Sandi talked to me often about Portia White: First You Dream, the story of the ground-breaking Black Canadian concert singer of the title. She performed the show in Nova Scotia and spoke about wanting to stage it in Toronto.

Her interest in singing – she had a resonant musical voice – maybe explains why Sandi shared my love of opera we had regular dates three or four times a year when she joined me at Canadian Opera Company or Opera Atelier productions. She loved the Italian works – “Everybody dies at the end, don’t they?” – but was less interested in the German pieces. Still, she insisted that I invite her to any production that featured a singer of colour in a lead role.

Sandi always commanded your attention, and that was a great asset in another important part of her life, advocating for diversity on stage and screen.

By the mid-80s she was on a mission to give multicultural cultural breadth (and breath) to what Canadians watched. She and Brenda Kamino, another pioneer, worked on the first national symposium on non-traditional casting for Canadian Actors Equity Association, Talent Over Tradition (1987).

Two years later the Alliance of Canadian Cinema, Television and Radio Artists (ACTRA) held a similar conference. Brenda says that Sandi, smiling, blamed her for “dragging” Sandi into working on it, which led to Sandi’s input on Into The Mainstream, a national casting directory “of visible and audible minorities.” Sandi later talked about being inspired by earlier Black theatre artists, among them Vera Cudjoe, Jeff Henry and Salome Bey.

Sandy was its founding editor and produced the first two volumes of Mainstream Brenda did the third. The publication has since gone digital as a talent database (

Over the years she served on numerous performing arts diversity committees and sat on arts juries for the Canada Council, the Ontario Arts Council, Toronto Arts Council and The Racial Equity Committee of the Canada Council.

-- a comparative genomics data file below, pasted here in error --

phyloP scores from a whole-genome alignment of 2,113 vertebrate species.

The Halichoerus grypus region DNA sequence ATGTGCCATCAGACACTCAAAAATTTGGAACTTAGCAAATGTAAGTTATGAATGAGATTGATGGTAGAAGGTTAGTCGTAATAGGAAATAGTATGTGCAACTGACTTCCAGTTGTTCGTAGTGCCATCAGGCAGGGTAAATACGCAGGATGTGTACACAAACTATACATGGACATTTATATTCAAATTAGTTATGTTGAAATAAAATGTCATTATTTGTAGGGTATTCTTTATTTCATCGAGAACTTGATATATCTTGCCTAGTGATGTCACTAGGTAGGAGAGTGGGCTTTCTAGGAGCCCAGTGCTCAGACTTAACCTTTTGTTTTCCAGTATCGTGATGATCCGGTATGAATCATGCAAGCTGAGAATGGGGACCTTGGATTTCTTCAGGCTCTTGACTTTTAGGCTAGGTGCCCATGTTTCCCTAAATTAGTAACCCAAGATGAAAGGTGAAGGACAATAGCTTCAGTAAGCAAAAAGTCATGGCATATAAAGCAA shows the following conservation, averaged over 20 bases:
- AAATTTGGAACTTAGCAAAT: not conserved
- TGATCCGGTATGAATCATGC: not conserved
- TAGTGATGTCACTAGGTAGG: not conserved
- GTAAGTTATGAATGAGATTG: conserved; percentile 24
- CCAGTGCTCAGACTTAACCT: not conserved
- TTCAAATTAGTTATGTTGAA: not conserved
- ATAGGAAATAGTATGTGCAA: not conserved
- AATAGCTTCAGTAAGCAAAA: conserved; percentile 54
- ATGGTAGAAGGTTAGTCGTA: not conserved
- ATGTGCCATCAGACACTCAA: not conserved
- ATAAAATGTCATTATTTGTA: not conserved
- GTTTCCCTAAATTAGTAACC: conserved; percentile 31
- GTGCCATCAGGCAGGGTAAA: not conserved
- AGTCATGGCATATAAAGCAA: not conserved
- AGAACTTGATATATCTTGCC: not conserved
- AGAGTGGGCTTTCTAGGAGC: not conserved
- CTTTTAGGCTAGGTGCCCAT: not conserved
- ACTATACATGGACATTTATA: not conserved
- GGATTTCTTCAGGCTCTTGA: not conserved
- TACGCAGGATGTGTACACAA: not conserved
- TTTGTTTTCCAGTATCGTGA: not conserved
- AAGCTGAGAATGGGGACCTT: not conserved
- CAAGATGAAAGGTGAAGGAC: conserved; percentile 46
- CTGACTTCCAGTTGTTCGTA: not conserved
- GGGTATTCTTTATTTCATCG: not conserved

In 1994 Sandi was the first woman and first person of colour elected president of ACTRA Toronto a year earlier she had received a New Pioneers Award for the Arts from Skills for Change. In 2008 she was tapped by Women in Film and Television (WIFT) for a Crystal Award, and in 2012 ACTRA National named her – appropriately, on International Women’s Day – its woman of the year. To commemorate that event, ACTRA Toronto commissioned actor/artist Jennifer Wigmore to paint a portrait of Sandi it’s one of the images above.

Sandi was interviewed following the presentation here. The clip will give you a sense of her energy and wonderful laugh.

Her New Year’s Day parties were legendary, and I was flattered to be one of those invited. Her mother had begun the tradition in the States when Sandi moved to Canada, she continued it, serving guests homemade sweet potato pie, coleslaw and her fried chicken, the latter as good as any I’ve ever eaten.

It’s not hard for me to imagine the magnetic, inspiring Sandi Ross feeding friends and family with a batch of heavenly fried chicken.

A celebration of Sandi’s life will be held on Tuesday, October 4, at the Metropolitan Community Church of Toronto (115 Simpson) doors open at 7 pm. More details will be available on Facebook.